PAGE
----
The term “trauma-informed” may come up often if you are looking for a new doctor, therapist, or addiction recovery program. Trauma-informed care is a philosophical approach to medical and psychological treatment, and is beginning to be adopted by many professionals and organizations wishing to provide holistic healing to clients. Trauma-informed care approaches patients with respect and an understanding of abuse and trauma statistics, and brings as much compassion and empowerment to treatment as possible.
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Types of Trauma
There are various forms of traumatization that can affect how an individual feels and reacts in a medical setting. One in four children will experience abuse during their childhood. This maltreatment may come in the form of neglect, violence, or sexual assault. Even for children who are not abused directly, it is possible to become traumatized by witnessing violence in the household. One in four women will experience domestic violence, while one in five will be sexually assaulted. These startling statistics make it clear that the prevalence of trauma from abuse is far greater than many of us tend to realize. People may also be traumatized through other events such as natural disasters, witnessing the death of a loved one, or having lived through a life-threatening disease.
All these experiences can change the way you interact with the world, especially with medical providers and therapists. Medical and psychological care tend to be relatively intrusive. Doctors may ask you extremely personal questions or administer uncomfortable and painful procedures. While these routines may seem of little significance to the care provider, many treatments administered in a professional medical setting can be full of triggers for individuals with trauma. This is especially true in treatment for addiction, when the chances of a client having experienced trauma is even higher than the general population. People with a history of trauma are more prone to mental health issues as well as substance abuse disorders, so it is especially critical for addiction treatment centers to provide trauma-informed care.
While the trauma-informed approach to care is often advocated as a tool for medical doctors, it can also change the way in which psychologists treat their patients. It may seem obvious that a therapist should approach each client with the knowledge of possible past trauma, this is not always the case. For example, if a client goes to therapy to discuss a problematic behavior, such as heavy alcohol use, the therapist might focus on establishing a commitment to stop drinking, without taking the time to uncover the underlying issues. Many people who fall into addiction are using substances to cope with painful memories and emotions. Without addressing these root causes, there is no way to truly experience recovery.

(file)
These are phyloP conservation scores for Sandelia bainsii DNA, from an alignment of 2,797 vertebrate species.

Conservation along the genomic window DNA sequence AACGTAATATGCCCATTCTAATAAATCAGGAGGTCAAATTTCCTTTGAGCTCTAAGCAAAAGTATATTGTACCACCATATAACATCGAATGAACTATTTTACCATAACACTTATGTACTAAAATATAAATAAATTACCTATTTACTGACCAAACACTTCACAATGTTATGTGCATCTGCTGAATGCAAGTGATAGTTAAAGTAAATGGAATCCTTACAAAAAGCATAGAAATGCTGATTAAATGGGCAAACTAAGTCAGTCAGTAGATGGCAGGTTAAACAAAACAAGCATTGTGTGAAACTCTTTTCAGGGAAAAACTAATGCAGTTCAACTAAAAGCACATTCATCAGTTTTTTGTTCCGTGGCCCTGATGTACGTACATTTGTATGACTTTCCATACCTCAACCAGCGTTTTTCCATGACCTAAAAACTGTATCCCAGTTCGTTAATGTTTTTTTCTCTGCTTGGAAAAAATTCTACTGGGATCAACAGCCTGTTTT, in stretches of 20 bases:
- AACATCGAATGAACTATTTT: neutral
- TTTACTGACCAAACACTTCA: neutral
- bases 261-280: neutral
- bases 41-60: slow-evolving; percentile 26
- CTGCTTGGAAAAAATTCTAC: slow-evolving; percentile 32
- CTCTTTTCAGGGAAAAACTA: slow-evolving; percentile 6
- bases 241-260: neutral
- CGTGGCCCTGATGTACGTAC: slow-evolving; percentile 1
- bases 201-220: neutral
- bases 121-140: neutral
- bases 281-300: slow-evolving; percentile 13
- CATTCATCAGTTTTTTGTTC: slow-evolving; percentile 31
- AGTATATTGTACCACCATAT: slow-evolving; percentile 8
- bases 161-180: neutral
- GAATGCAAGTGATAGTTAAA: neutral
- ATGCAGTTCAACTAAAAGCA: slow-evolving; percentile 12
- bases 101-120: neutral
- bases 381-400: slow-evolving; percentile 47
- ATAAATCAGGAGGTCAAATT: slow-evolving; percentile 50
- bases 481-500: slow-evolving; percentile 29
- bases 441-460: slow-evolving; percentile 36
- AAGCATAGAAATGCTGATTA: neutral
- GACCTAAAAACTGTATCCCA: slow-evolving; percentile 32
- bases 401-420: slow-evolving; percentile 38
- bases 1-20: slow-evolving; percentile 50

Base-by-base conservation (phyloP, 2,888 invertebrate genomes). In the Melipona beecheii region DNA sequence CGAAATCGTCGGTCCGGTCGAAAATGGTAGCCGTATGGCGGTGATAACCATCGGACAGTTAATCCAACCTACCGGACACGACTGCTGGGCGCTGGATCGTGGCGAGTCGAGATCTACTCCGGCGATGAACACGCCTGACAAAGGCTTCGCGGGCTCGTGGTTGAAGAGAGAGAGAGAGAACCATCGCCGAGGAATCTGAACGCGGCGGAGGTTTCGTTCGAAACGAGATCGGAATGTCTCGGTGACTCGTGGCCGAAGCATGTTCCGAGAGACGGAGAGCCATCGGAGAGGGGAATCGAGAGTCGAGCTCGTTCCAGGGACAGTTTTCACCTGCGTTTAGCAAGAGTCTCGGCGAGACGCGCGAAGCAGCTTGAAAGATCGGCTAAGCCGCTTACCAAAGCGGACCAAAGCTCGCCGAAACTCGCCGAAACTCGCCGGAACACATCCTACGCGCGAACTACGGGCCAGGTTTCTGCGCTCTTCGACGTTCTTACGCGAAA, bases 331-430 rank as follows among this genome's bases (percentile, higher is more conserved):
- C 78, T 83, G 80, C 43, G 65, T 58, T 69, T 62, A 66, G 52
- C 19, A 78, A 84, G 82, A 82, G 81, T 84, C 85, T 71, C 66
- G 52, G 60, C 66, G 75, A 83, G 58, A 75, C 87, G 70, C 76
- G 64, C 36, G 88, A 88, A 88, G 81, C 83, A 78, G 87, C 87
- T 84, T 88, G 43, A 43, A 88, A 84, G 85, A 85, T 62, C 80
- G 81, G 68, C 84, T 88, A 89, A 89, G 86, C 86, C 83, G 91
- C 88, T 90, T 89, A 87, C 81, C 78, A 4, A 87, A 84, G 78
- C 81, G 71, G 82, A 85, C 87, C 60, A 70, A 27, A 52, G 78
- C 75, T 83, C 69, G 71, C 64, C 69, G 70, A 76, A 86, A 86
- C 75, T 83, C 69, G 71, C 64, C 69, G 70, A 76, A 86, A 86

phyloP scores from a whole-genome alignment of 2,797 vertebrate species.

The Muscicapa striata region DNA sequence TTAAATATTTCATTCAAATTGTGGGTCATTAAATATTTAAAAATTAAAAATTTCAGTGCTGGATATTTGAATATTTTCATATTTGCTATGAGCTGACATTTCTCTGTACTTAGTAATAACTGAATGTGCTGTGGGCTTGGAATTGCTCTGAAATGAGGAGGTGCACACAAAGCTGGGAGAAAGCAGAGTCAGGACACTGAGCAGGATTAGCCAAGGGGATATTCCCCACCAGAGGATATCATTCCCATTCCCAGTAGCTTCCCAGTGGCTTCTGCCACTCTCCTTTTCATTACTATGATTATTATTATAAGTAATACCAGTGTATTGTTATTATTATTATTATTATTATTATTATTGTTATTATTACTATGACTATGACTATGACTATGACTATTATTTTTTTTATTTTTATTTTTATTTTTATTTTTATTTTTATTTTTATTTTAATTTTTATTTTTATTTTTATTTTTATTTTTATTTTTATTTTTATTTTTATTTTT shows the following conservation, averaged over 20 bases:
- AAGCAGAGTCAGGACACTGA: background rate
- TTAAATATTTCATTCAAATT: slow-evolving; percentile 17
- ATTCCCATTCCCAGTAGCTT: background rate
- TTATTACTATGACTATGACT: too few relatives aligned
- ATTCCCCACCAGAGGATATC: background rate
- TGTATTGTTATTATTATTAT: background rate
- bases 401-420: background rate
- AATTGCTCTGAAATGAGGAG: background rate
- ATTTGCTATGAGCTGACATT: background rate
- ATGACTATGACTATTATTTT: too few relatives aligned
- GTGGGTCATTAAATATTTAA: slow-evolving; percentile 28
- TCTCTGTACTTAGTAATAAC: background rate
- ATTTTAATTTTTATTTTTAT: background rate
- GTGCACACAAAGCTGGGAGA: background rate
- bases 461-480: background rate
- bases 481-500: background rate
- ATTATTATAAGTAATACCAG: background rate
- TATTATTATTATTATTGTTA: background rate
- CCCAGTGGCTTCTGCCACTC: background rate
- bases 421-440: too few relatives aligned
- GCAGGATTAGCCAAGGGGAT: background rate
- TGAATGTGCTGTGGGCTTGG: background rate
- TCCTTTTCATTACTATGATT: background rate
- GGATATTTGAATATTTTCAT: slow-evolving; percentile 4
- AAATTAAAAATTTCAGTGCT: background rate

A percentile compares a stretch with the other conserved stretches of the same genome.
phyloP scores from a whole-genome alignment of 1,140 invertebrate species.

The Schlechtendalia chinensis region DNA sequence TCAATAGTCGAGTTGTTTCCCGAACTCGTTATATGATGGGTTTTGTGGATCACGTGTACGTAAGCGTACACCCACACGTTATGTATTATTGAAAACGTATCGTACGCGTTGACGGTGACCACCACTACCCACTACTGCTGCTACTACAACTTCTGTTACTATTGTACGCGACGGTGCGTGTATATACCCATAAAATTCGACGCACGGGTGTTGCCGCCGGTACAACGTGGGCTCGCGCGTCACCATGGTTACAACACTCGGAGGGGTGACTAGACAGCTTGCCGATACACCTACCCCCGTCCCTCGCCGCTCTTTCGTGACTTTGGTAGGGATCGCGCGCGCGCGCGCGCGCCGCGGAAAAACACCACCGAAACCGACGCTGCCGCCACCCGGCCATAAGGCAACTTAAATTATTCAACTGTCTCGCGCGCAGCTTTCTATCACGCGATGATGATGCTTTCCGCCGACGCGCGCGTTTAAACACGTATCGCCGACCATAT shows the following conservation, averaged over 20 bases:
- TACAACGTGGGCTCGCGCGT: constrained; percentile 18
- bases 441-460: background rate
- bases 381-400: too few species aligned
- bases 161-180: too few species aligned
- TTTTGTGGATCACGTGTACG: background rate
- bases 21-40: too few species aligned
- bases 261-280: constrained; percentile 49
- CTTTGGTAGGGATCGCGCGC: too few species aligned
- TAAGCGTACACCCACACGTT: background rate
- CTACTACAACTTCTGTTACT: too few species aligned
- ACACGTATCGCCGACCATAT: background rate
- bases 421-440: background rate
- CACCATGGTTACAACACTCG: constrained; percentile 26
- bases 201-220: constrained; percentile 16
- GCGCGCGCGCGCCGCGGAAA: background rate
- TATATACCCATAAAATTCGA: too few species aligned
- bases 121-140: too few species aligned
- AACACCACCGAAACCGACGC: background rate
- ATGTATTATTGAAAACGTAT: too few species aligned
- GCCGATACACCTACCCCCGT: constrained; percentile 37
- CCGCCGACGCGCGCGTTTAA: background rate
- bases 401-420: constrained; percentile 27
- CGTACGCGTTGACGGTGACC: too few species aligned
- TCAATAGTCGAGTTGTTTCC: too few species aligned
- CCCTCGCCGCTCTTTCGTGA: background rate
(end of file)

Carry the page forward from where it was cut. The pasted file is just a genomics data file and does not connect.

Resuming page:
Trauma-informed care seeks to delve deeper into a patient’s thoughts and behaviors, and then move forward into therapy techniques structured around the patient’s unique past. Additionally, trauma-informed care encourages therapists to foster healthy self-esteem in clients by suggesting they recognize their own strengths and survival skills in the face of terrible circumstances. Trauma-informed care also considers the desires and opinions of the client by asking them what they would like to achieve in therapy and how they want their life to look in the future. In addiction recovery, clients seeking trauma-informed therapy should expect a collaborative experience, and to feel empowered to create the change they want in their lives.
While trauma-informed therapy is considered the best option for anybody with a history of trauma that may be suffering from mental health issues or addiction, there are a few common obstacles in the way of receiving this level of care. Some people do not wish to directly address their trauma, and may show great resistance in the face of vulnerability. Unfortunately, without emotional processing, trauma tends to have increasingly dire effects over time, especially in terms of mental illness and addiction. While nobody can be forced to discuss their trauma with a professional, or anyone for that matter, a trauma-informed approach can provide the utmost respect and compassion to the situation, thereby increasing the likelihood of clients choosing to open up about their past.
Additionally, some people don’t believe their experiences qualify as “trauma”. Any event or situation that made you feel extremely frightened or as if you were in danger can result in trauma. Trauma creates changes in the brain that effect the way you perceive subsequent situations, as well as how you react emotionally. Therefore, receiving quality mental health care may be necessary for survivors of trauma to establish a life of health and wellness. Speaking with a trauma-informed care provider allows the client to feel safe and in control, and grants every individual the power to work through their experiences at their own pace.